Indicted Texas AG Must Face Fraud Trial

     DALLAS (CN) – A Texas appeals court rejected Attorney General Ken Paxton’s bid to throw out his indictments on three felony securities fraud charges Wednesday evening, paving the way for trial.
     The en banc Fifth District Court of Appeals in Dallas rejected Paxton’s four arguments for dismissal, including three regarding Collin County District Judge Chris Oldner. Paxton claims Oldner improperly asked prospective grand jurors if they wanted to serve before the grand jury issued the indictments.
     Oldner later recused himself.
     “Because appellant’s complaint does not relate to an intentional and arbitrary disregard of the ‘means and methods provided by the Legislature in the selection of grand juries,’ we conclude appellant’s particular complaint regarding the selection of the grand jury, even if meritorious, would not render the grand jury without authority to proceed,” Chief Justice Carolyn Wright wrote in the 24-page opinion. “Consequently, his particular complaint does not fall within the narrow exception allowing him to challenge his indictments prior to trial.”
     Paxton, a Republican, was charged in Collin County in August 2015 with two first-degree felony counts of securities fraud and a third-degree felony count of failing to register with the Texas State Securities Board.
     Paxton paid a $1,000 fine in 2014 after he admitted he solicited clients for a friend’s investment firm without being registered as an investment advisor. Paxton was a member of the Texas House at the time. The Texas Rangers then investigated.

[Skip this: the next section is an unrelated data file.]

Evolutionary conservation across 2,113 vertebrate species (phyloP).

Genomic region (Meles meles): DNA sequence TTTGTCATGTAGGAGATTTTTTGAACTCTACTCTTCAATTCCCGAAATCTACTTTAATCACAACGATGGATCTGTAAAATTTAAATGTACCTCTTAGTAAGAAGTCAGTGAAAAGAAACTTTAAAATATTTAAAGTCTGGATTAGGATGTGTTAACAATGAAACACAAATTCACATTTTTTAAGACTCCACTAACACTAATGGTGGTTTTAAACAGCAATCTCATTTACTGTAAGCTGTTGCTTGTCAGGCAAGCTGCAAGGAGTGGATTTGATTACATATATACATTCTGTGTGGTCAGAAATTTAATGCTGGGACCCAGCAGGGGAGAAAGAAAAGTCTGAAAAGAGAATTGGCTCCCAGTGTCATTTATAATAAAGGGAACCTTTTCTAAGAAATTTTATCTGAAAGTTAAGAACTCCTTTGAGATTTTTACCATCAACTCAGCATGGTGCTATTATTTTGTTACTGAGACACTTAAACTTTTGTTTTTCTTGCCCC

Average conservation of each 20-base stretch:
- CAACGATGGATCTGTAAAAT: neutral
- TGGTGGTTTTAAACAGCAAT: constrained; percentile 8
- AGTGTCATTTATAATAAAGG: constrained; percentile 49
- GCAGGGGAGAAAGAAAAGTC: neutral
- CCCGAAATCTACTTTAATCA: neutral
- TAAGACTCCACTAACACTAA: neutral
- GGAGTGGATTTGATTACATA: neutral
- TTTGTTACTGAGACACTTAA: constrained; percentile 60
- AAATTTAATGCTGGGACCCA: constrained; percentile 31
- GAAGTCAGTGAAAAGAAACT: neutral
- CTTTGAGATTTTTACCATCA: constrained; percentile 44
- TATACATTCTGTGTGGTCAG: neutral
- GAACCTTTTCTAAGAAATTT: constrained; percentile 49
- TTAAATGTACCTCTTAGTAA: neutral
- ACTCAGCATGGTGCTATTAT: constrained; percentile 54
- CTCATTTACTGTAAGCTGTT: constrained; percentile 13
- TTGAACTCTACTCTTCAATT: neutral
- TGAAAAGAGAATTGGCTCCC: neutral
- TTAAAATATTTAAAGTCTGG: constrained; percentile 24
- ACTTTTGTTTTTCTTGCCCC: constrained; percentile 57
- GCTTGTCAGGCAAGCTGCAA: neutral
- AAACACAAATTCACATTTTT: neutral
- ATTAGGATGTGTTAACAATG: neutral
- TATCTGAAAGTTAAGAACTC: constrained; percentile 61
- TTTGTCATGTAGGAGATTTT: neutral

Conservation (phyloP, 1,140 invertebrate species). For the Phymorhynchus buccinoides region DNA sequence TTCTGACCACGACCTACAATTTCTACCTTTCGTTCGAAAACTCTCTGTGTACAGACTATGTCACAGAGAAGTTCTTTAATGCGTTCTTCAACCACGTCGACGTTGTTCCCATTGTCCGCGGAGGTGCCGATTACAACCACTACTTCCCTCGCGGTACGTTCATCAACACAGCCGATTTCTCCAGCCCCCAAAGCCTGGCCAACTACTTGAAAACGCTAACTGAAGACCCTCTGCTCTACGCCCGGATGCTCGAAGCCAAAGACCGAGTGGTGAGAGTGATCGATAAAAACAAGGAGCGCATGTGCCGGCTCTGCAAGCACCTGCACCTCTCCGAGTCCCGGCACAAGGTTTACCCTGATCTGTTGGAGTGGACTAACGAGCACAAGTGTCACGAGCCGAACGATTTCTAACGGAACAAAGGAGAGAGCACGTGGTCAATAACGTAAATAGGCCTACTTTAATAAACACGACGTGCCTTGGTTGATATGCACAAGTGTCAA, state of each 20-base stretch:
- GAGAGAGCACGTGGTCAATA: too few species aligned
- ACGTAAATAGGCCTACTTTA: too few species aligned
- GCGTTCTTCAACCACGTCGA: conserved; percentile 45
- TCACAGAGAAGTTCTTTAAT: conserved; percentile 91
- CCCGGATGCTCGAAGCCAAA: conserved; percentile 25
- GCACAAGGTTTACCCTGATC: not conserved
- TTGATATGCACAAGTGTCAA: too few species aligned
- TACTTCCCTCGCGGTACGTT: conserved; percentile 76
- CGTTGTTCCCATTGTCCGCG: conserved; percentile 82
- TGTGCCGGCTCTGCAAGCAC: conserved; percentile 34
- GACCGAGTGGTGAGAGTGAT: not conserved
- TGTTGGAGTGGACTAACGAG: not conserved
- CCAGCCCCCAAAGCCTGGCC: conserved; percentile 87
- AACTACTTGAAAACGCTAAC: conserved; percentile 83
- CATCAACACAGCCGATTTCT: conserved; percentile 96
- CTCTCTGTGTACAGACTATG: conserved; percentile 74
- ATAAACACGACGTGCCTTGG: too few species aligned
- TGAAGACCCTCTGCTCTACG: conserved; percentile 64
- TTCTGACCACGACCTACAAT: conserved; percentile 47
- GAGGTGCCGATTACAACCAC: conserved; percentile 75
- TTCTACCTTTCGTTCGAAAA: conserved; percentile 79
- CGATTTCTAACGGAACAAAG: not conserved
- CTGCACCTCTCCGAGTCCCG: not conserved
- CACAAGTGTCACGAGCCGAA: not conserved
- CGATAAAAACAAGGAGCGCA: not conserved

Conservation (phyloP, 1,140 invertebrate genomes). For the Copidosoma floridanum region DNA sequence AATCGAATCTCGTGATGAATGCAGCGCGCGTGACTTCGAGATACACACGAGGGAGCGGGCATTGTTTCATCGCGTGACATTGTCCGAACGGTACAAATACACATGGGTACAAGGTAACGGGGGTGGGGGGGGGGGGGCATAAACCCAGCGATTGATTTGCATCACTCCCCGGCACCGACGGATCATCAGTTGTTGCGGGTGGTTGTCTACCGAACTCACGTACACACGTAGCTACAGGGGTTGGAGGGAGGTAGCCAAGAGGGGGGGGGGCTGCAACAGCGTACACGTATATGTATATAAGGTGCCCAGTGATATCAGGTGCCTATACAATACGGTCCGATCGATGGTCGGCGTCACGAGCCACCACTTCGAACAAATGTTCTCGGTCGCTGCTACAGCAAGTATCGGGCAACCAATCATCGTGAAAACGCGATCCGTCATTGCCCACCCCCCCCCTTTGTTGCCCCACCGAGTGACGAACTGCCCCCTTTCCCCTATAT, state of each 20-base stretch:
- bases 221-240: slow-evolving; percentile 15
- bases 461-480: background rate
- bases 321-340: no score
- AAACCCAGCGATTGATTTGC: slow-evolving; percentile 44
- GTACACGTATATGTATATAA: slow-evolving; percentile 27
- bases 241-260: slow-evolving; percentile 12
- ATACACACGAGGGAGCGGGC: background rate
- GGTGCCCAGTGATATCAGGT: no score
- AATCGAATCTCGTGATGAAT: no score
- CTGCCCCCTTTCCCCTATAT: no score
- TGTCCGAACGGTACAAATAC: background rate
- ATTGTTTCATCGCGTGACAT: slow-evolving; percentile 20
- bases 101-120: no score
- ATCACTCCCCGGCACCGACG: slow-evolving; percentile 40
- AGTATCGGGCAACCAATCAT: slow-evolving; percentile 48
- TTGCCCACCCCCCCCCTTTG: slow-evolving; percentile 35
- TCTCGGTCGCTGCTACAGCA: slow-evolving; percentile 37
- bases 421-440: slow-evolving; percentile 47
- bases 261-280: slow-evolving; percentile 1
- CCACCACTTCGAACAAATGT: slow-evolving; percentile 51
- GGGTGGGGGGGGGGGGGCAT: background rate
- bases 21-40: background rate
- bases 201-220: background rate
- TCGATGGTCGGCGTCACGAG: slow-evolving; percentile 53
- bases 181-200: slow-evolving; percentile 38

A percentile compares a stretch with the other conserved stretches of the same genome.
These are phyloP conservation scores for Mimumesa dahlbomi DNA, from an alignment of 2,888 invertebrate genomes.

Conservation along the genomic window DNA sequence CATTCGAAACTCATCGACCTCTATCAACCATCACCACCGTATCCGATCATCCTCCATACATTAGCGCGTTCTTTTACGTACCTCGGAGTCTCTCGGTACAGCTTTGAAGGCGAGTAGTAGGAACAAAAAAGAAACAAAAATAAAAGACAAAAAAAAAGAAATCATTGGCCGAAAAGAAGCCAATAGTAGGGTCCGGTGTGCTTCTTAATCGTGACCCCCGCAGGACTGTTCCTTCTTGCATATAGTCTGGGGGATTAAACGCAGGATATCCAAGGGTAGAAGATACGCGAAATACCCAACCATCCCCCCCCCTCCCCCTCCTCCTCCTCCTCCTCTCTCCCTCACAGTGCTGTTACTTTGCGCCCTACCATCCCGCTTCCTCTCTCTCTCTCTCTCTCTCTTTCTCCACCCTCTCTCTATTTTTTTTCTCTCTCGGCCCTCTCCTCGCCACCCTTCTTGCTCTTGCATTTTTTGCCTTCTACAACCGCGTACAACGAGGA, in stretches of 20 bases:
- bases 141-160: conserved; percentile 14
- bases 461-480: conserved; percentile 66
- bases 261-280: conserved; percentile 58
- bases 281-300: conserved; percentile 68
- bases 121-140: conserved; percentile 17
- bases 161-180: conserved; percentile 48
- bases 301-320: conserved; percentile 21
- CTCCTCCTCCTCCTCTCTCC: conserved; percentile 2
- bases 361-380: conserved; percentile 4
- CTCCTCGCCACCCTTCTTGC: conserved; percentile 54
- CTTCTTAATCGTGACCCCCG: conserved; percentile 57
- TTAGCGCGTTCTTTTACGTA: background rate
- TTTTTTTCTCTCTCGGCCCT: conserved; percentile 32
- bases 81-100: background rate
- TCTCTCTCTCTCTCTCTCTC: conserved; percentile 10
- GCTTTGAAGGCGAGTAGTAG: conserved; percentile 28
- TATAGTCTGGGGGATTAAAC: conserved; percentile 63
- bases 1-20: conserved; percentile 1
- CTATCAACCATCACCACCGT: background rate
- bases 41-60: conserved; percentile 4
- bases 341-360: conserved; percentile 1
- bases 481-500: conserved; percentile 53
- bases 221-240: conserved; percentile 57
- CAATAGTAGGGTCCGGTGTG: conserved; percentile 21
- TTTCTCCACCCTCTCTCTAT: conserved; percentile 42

Prosecutors say Paxton urged investors in 2011 to invest $600,000 in technology firm Servergy without telling them he would earn a commission on it, and misrepresented that he was investing in the McKinney-based company.
     Tarrant County Judge George Gallagher refused to dismiss the indictments in December, resulting in an appeal to the 5th Court. Paxton will now likely appeal to the Texas Court of Criminal Appeals.
     In rejecting Paxton’s fourth argument, the court disagreed with his claim that the trial court should have tossed a failure to register as an investment advisor charge because the Texas Securities Act is “so overbroad and vague that is it facially unconstitutional.”
     Special prosecutors Kent Schaffer and Brian Wice applauded the court’s ruling.
     “We are gratified but not surprised that just three weeks after oral argument, the en banc court of appeals unanimously concluded that Mr. Paxton’s claims were clearly without merit,” they said in a statement. “We are confident that the Court of Criminal Appeals will reject Mr. Paxton’s next round of appeals as surely and as swiftly as the court of appeals did today.”
     Defense attorney Philip Hilder, of Houston, said the 5th Court merely ruled that Paxton’s issues “were premature at this stage of the proceedings” and not without merit.
     “Respectfully, we disagree that these fundamental flaws cannot be challenged pretrial and will evaluate in coming days whether to raise these issues with the Court of Criminal Appeals,” he said in a statement.
     The U.S. Securities and Exchange Commission became involved in April when it filed a civil suit against Paxton and others in Dallas Federal Court, closely mirroring allegations in the criminal case: that he hid compensation he was given for touting Servergy.
     Hours before oral arguments before the 5th Court last month, Paxton posted a video on YouTube denouncing the criminal and civil lawsuits against him as retaliation by his political opponents and President Barack Obama.

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